Heading from spices to prepared snacks, I came upon the noodle aisle. I grew up with ramen noodles, but I had not seen Hakka noodles—until now.
Once home, I pulled on the seam of the cellophane package. It spilled little broken crumbs on the side of the stove before the brick of noodles and foil seasoning packet landed in boiling water. After fishing out the seasoning and adding it back, sans foil, the aroma hit me. I knew this would be different. The taste and texture were everything packaged ramen is supposed to be. Only alkalized dough could get this gooey and stretchy. That familiar umami was still there, but it was reinforced with a kick of Indian spices. Cumin, coriander, chilis, and turmeric added an element that was instantly addicting. My wife and kids already enjoyed the Northern Indian food that we cook in my family, but these noodles provided a new bridge to get them excited and involved in Indian cooking.
The combination of Chinese and Indian foods still seemed odd to me, so I did some digging. The Hakka people were originally northern Chinese, but they migrated to the south beginning in 400 AD to flee war, poverty, and chaos. By the 1800s, they fled the mainland and settled in Taiwan, Southeast Asia, North and South America, and elsewhere. They fused their cooking traditions with local flavors and ingredients wherever they went and are a big part of the reason for the Chinese influences in Southeast Asian cuisines. In India, they settled in Tangra, Kolkata, where they established tanneries and noodle shops. Their fusion has become very popular in India, even though the cooking techniques are decidedly different from most of Indian food. Chicken and vegetables are marinated in traditional Indian spice blends, but instead of being stewed, as is common in India, they are cooked quickly in woks and finished with soy and sugar.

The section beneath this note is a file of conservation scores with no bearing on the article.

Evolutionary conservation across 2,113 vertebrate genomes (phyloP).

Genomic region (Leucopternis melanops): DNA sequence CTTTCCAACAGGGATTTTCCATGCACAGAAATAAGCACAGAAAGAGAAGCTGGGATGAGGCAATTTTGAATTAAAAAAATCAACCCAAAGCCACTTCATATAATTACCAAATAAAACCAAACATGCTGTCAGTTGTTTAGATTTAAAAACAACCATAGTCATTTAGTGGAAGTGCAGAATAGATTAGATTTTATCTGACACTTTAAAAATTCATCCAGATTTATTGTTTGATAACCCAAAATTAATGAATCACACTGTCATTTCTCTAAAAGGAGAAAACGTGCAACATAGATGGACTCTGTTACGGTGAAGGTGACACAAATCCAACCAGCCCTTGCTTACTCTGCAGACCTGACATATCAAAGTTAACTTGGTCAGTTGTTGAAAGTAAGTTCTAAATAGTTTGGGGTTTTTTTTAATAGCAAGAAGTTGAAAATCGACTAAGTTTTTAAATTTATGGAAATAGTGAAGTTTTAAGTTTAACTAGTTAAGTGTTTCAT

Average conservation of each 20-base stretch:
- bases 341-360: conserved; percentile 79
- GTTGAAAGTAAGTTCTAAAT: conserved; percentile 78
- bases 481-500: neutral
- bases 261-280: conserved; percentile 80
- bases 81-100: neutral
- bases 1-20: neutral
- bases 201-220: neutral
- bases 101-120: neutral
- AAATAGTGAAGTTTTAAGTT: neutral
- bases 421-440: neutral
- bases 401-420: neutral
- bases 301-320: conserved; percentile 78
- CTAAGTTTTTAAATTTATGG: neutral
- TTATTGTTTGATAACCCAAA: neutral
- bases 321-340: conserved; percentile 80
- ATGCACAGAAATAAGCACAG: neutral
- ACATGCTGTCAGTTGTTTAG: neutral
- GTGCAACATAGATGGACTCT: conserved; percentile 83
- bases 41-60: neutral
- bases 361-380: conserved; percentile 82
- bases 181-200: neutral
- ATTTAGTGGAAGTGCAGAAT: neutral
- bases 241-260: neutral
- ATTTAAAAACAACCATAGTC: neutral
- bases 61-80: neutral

On a trip to New York earlier this year, I visited one of the few Hakka Indian restaurants in the U.S. The chef ’s dishes fell into two categories. He added garam masala, the most ubiquitous blend of spices, to Chinese dishes or added sweet soy to Indian dishes. So simple. So effective.